OH! Plus – I’ve got a little vacation time coming up. More on that later, but it’s going to be a wonderful trip and I can not wait!

So – thanks for reading! And if YOU’RE having any kind of slump, like I’ve had, hang in there.  Look around, find your joy and embrace it.  Then go help others find theirs – I think that helps!

 

My Son!

As amazing as it sounds, my son had his last day of High School today! I’m so proud of him. Up next for him: a year in Germany, for his Gap Year Student Exchange Program, before he goes to college. I think the current plan is to come back after that and go to college for music composition and production.

I am super proud of his abilities as a musician and a composer, and jealous! I can’t wait to hear his music as he grows, and studies, and his talents expand even more.

Here’s a link to his Sound Cloud account, where he has a number of his songs posted. Check it out!

One of his songs, Jump, has over 11, 000 listens! His song Again was just chosen by the head of the Chelsea show choir, Company C, to be included in their Spring performance, where it was played with choreographed dancers performing to it. That was a pretty amazing honor for Max!

So, in honor of my son’s last day at school, here is a pic montage designed to make me cry.

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The last week…

Currently having a blast directing Steve Spotswood’s Doublewide at Williamston Theatre. Man, this beautiful play is thoughtful, funny, heartbreaking and beautiful. It ticks so many boxes for me: Makes you laugh, cry, think, want to call people you love. And the team I get to work with in making it is pretty damned awesome. I’m a lucky guy.

Here’s a screenshot of the scenic rendering by Kirk Domer…

And here’s shot from rehearsal of the thing in action…

And here’s a pic from later that same day, after rehearsal when the scenic crew was hard at work!

This is one of those shows that has a good handful of locations, but a couple of them are the anchors where the majority of the action takes place. Thanks to a great production staff, we’re having a blast embracing the theatrical expressions of those locations instead of trying to do hyper-realistic scenery. This is something I’m wanting more and more as I get older – I don’t know why, but the more I do this the more I want to get away from super realism. Film and TV do that, but I love when theatre does what it does best: Make us imagine.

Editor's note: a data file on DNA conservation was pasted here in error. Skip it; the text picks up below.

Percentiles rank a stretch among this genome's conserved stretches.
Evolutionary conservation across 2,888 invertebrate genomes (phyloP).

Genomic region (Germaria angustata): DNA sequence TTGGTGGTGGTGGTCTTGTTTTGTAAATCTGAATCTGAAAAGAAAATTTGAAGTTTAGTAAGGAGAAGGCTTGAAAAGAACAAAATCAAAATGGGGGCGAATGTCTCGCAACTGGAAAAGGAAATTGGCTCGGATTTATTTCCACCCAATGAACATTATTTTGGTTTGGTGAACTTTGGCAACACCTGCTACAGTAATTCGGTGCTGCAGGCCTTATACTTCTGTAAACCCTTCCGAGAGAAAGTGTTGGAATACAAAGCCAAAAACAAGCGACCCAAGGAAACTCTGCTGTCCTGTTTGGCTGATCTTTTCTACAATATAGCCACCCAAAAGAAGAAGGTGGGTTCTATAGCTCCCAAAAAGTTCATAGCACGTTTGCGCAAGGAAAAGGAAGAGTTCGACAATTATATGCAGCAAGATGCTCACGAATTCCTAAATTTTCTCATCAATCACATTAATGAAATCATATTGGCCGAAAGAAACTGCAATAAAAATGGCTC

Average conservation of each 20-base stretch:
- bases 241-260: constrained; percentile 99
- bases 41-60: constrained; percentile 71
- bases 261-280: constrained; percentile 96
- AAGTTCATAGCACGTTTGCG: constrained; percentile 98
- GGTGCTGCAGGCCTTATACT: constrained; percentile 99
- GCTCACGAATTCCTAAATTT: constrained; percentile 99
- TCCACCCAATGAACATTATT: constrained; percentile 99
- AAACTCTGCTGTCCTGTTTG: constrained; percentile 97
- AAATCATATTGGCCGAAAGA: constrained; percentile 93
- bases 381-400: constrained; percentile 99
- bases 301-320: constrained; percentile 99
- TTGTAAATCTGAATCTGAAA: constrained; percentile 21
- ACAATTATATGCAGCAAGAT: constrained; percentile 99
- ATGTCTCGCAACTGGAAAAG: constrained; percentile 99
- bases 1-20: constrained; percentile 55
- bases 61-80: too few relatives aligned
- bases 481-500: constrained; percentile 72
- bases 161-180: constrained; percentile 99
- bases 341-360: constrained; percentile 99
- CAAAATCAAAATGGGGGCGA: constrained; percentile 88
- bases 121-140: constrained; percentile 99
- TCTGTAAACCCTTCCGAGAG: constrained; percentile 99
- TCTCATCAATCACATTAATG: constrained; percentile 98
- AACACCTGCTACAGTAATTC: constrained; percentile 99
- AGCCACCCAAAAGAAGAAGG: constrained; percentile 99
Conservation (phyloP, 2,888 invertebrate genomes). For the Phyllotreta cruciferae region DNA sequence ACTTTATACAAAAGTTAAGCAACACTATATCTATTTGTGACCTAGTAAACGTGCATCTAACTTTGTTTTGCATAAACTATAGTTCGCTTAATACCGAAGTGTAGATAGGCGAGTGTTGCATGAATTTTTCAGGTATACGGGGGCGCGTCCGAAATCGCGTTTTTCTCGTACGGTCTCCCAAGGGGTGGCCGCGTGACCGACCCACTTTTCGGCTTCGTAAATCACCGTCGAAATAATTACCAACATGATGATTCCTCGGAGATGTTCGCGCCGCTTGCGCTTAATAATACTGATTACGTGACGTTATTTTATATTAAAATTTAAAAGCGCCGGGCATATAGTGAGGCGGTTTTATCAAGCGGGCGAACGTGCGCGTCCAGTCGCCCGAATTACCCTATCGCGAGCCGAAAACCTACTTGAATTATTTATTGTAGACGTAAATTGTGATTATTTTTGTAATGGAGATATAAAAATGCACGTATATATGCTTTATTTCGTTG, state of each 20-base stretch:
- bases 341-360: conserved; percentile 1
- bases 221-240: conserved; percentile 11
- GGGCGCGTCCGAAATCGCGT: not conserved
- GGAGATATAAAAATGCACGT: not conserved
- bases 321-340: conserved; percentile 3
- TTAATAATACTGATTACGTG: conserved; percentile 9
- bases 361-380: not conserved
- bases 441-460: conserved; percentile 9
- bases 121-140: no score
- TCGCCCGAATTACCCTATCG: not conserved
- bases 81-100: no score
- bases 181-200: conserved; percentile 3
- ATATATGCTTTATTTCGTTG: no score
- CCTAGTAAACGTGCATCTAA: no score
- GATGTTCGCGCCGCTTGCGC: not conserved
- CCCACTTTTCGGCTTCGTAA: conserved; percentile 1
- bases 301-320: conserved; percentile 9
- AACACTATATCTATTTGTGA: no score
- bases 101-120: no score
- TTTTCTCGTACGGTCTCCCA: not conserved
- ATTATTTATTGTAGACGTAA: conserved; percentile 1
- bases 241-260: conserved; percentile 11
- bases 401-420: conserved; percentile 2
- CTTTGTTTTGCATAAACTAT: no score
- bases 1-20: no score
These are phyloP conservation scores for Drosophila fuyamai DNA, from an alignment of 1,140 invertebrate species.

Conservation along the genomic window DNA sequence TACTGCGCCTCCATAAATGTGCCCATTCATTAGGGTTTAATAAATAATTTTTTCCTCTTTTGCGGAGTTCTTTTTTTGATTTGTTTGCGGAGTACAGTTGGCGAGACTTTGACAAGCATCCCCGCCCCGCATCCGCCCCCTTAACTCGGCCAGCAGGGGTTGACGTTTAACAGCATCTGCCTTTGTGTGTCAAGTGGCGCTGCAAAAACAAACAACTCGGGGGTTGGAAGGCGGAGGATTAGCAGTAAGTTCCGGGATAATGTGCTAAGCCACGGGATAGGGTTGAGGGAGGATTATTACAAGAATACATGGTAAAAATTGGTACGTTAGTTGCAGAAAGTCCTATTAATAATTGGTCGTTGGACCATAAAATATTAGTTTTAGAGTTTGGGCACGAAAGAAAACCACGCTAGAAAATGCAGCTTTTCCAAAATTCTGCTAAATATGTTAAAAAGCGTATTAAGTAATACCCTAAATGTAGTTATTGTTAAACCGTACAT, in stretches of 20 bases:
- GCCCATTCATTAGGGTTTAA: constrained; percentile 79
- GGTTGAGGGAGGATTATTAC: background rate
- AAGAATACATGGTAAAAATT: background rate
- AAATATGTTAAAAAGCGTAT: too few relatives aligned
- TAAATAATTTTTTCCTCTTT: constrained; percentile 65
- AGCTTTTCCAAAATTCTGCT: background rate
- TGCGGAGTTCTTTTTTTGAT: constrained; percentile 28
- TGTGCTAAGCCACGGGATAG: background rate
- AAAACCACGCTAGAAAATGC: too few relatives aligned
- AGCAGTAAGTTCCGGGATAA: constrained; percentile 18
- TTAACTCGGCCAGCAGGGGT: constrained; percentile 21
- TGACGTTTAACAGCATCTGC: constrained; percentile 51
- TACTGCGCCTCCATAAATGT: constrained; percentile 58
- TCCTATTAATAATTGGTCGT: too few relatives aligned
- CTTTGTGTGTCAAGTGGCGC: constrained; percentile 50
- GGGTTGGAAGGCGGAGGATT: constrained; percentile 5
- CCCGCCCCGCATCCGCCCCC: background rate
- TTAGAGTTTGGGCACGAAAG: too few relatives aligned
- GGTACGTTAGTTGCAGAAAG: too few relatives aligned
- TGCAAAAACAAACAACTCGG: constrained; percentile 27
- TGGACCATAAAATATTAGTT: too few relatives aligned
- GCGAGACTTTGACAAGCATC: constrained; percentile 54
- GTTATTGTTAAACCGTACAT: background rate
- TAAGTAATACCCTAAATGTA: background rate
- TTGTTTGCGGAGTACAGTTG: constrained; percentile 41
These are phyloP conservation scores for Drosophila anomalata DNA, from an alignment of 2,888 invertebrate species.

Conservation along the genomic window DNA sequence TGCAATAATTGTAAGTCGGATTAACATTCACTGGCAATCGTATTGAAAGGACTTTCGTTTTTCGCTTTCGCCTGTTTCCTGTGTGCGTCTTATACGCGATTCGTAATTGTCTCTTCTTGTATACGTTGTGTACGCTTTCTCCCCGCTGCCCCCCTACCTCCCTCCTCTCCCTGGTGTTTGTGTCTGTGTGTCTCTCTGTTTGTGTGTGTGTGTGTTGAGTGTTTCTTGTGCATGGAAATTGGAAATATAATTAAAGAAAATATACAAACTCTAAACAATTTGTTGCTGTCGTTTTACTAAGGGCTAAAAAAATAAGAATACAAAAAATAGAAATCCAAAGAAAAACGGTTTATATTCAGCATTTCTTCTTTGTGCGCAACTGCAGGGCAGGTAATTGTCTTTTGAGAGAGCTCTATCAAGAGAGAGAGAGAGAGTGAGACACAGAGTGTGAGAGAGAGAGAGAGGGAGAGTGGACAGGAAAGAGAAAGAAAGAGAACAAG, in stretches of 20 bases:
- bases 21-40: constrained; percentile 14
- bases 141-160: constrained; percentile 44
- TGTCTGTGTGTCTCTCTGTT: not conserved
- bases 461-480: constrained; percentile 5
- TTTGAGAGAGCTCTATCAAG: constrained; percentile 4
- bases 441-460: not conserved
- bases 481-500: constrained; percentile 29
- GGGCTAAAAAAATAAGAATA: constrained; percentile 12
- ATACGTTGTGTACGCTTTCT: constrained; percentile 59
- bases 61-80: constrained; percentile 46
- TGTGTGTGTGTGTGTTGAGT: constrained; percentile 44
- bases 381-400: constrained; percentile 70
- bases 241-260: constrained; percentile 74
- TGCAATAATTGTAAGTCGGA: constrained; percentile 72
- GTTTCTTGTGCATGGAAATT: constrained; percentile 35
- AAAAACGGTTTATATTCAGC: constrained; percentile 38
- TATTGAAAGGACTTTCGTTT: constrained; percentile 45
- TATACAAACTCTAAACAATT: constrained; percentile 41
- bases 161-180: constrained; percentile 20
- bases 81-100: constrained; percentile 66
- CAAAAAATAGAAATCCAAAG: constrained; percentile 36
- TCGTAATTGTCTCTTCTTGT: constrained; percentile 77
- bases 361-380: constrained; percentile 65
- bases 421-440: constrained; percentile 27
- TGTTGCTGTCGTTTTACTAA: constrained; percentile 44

For more info, check out the Williamston Theatre website!

Every time…..

Every time this shows up in the mail, I think of my Dad.

I think back to when I was in high school, and told him I wanted to go to college for theatre. I was ready to be told I should find something more stable, I was ready to be lectured about responsibility and the future.

Instead, all he asked was “Do you think you can make a living at it?” When I said I thought I could, he just nodded, and said “Okay. Great. Your mom and I will help any way we can.” And that was it.

So when my membership card from SDC arrives I, naturally, get a sense of pride that I’m following my dream and making it work, and I’m thrilled that I’m contributing to the world the way I’d hoped to… but I also feel like I’m keeping a promise to my Dad. I know he was proud of me, of all his kids, but putting this card in my wallet every year makes me feel worthy of the trust and faith he had in me on that afternoon, sitting together in our kitchen, over 30 years ago.

On Tuesday I start rehearsal for Doublewide, a play about a guy who spends his life working in a factory and doing everything he can to provide a good future for his family.

Thanks, Dad. This one’s for you.